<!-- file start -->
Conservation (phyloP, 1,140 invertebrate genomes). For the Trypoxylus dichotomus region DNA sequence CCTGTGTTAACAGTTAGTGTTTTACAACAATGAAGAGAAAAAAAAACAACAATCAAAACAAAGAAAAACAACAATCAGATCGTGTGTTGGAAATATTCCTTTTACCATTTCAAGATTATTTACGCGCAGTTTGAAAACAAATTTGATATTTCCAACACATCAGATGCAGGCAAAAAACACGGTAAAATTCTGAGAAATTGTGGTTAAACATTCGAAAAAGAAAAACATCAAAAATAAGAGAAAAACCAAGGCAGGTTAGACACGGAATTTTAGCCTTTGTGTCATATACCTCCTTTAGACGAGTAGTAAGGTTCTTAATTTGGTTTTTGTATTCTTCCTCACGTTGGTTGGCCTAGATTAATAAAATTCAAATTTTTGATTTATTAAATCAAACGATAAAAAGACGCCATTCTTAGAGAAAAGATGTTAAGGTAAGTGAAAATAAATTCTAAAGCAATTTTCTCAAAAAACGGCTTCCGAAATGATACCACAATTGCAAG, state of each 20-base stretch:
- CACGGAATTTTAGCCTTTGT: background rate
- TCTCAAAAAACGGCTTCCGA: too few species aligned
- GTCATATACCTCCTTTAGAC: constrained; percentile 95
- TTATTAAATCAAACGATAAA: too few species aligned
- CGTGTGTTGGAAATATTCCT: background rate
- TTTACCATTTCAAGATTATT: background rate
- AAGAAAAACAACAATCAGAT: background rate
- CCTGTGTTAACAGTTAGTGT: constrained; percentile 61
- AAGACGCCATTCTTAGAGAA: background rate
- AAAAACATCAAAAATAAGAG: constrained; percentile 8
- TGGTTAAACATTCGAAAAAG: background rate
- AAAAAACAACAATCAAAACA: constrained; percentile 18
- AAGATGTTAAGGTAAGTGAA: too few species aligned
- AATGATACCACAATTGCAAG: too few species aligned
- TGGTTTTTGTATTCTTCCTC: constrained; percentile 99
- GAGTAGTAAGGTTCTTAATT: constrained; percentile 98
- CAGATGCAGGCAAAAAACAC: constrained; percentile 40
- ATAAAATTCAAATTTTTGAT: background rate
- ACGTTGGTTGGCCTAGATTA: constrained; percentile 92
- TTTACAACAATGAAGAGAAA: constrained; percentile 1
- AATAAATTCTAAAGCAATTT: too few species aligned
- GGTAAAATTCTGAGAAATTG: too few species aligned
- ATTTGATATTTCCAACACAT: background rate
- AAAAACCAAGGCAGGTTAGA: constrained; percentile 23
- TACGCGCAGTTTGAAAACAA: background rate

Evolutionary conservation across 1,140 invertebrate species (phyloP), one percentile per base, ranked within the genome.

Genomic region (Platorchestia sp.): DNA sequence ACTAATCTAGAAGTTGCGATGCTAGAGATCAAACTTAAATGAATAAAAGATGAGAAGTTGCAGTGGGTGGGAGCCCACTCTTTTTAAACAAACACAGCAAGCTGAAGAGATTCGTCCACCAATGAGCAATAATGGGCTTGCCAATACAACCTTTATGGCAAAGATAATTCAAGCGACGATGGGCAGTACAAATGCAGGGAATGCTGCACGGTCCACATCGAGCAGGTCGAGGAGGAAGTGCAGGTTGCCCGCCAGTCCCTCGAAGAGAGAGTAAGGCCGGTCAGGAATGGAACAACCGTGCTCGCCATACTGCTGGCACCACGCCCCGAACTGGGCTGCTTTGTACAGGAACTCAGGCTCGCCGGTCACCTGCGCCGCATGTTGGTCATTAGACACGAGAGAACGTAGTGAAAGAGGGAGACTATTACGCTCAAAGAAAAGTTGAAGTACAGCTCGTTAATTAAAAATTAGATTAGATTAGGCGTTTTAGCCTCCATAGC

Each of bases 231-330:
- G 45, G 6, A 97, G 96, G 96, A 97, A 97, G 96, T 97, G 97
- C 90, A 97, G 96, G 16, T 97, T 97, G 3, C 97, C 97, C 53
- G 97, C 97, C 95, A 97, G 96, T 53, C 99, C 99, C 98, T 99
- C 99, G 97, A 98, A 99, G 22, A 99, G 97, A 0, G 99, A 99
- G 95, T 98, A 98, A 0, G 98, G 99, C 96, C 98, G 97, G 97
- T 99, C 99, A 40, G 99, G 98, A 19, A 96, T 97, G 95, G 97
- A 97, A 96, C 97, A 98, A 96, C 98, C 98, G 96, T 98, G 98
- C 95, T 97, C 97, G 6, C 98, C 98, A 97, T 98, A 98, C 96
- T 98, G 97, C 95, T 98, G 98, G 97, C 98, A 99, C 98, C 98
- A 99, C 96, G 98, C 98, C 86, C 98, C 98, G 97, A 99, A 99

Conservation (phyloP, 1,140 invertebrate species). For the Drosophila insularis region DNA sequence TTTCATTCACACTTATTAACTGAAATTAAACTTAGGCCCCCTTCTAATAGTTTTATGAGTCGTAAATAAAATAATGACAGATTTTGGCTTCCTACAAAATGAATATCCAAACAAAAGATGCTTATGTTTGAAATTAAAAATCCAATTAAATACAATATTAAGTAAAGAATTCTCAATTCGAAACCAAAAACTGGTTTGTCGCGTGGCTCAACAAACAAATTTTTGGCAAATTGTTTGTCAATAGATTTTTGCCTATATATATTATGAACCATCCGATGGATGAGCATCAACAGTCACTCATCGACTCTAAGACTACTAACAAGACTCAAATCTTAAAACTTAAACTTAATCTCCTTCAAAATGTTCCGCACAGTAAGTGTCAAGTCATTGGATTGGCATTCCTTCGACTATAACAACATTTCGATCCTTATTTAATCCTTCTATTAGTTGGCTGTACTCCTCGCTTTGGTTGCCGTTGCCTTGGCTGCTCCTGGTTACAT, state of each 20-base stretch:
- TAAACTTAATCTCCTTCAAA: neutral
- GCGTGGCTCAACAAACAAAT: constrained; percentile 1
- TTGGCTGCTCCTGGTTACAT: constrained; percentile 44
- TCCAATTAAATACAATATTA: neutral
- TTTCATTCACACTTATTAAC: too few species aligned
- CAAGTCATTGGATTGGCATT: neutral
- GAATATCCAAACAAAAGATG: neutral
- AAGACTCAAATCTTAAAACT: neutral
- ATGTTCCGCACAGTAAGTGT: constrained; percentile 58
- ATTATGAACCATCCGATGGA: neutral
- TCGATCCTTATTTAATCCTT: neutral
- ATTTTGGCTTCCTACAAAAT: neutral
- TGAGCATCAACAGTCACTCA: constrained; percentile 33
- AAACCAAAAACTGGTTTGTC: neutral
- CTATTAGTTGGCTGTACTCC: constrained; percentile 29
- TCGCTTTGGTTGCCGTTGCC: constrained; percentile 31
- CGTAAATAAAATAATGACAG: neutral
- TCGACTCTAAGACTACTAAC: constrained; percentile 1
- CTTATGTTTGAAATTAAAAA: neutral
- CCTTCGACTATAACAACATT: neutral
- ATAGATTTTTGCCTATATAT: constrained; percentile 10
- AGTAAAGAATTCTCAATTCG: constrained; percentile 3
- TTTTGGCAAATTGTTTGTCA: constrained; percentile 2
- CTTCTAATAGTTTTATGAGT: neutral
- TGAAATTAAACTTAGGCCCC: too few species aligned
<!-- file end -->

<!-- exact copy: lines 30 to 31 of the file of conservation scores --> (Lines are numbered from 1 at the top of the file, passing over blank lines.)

- G 45, G 6, A 97, G 96, G 96, A 97, A 97, G 96, T 97, G 97
- C 90, A 97, G 96, G 16, T 97, T 97, G 3, C 97, C 97, C 53